Mayor de Blasio Visits Lehman’s Nursing Lab

Mayor de Blasio spoke with a Lehman nursing student.

She moans. She coughs. She wretches. She pukes.

Meet Marcia, D.O.B. 11-20-1946, bedridden and nauseated. Please wish her a happy birthday: She turned 68 yesterday. Today she’s female, but could be male tomorrow.

By definition, Marcia can’t be put into human terms. She is literally a mannequin, one of the eight dummies costing as much as $65,000 inside the Lehman College’s Nursing Simulation Lab, where on Friday Mayor Bill de Blasio audited Nursing 301: Therapeutic Intervention 1.

For about eight minutes, de Blasio stood with 10 of Instructor Christiana Vandy-Jonjo’s first-year students as they practiced diagnosing ailments by listening to heart, lung and bowel “sounds.”  Marcia, who aurally simulates various symptoms, lay prone in the hospital-like ward, her mouth agape. Yellow curtains surrounded each “patient” area. The room was identical to a real medical facility in almost every way: IV drips, aseptic hand-washing sinks, stethoscopes, feeding tubes, blood-pressure cuffs, that hospital smell, etc. It’s here where, every year, between 300 and 400 students practice a wide array of medical skills on lifelike mannequins such as Marcia.

It’s “exactly the kind of training program we’re expanding,” mayoral spokesman Wiley Norvell said later of Lehman College’s nursing and medical assistant programs​. Which is why the Mayor was on campus: to announce a sweeping overhaul of workforce development programs to better train New Yorkers for quality jobs like nursing and medial assistant in fast growing job sectors like healthcare—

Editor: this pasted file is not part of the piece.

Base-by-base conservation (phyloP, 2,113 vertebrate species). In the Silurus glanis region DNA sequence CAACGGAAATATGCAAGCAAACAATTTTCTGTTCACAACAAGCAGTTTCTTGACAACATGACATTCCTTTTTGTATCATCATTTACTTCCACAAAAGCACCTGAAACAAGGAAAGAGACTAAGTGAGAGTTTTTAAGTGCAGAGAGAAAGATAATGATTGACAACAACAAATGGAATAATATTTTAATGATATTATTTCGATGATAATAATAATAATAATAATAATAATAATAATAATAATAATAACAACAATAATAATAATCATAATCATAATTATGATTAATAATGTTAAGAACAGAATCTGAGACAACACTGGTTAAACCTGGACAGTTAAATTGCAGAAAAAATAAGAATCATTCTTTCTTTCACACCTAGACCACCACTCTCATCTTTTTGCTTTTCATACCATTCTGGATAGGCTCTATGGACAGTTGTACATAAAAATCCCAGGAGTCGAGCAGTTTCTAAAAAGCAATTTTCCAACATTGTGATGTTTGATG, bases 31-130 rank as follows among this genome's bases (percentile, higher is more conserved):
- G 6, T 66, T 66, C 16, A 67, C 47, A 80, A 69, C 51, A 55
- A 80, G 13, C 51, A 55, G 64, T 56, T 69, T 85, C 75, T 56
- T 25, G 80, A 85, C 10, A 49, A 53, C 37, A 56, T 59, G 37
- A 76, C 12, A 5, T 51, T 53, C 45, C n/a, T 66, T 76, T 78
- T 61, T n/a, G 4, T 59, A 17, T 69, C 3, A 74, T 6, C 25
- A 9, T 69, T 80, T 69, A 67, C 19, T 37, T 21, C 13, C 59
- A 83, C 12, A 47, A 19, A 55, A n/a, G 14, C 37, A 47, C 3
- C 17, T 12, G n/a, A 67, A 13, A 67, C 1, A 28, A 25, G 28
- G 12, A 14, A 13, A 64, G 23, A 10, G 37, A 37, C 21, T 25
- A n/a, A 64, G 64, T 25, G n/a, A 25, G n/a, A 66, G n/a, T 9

Today, as Patient Marcia took a rest from groaning and vomiting, Hizzoner pointed around the gurney, asking each of the nine female and one male students about their training, careers and schooling.

“It’s near my house, so that works,” one of the soon-to-be R.N.s said. “I definitely want to help people.”

Another student said she felt that nursing offered a close relationship with patients.

“You are part of the people’s lives. You know better than the doctor. You spend time with them more,” the student said.

In an exchange with another student, the mayor said: “Talk to me about it as a career. Do you think it will be a good economic choice for you? Do you think it will provide for your family?”

Yes, the student said: “Most definitely. It’s a very respectable career. I can be a role model for my child. And you’re able to provide for your family because you’re earning a pretty handsome salary.”

At one point, the mayor said: “Obviously, everyone is motivated to help people, but do you also feel like this is the kind of thing that you can stick with, and it gives you economic stability and helps you take care of your family?” the mayor asked.

“Yes,” several of the students said.

The mayor joked with a young student, Chidly Alexandre, over her haircut: curly locks pulled tight.

“Do you need to have an impressive hairdo to be a nurse?” he asked a blushing Alexandre. “Or does it just help?”

“The patient might want to try my hairstyle,” Alexandre told de Blasio. “You never know.”

“A conversation starter!” de Blasio declared.

The students’ clinical practice began soon after 11 a.m., without the mayor. The students first thoroughly washed their hands, scrubbed their nails, gloved up, greeted Marcia and heard instructions from their instructor, who controlled the dummy using a handheld console.

So rapt were the students by their studies that they hadn’t noticed that the 6-foot-5-plus mayor had walked in.

​”Folks, this is the mayor!” said Dr. Catherine Alicia Georges, an R.N. and Ph.D. who is the Lehman nursing department chairwoman.

Georges explained what was going on: the students graduating in 2016 were practicing on a life-size medical mannequin — technically an HPS, or Human Patient Simulators.

Marcia the Medical Mannequin was apparently named in honor of Marcia Brown, the chief college laboratory technician.

Brown explained that the mannequins are medically versatile and androgynous, depending on the class’s pedagogical needs. “We remove the vital parts and exchange it out,” Brown said before the mayor arrived.

— From pool reporting by Matthew Chayes, Newsday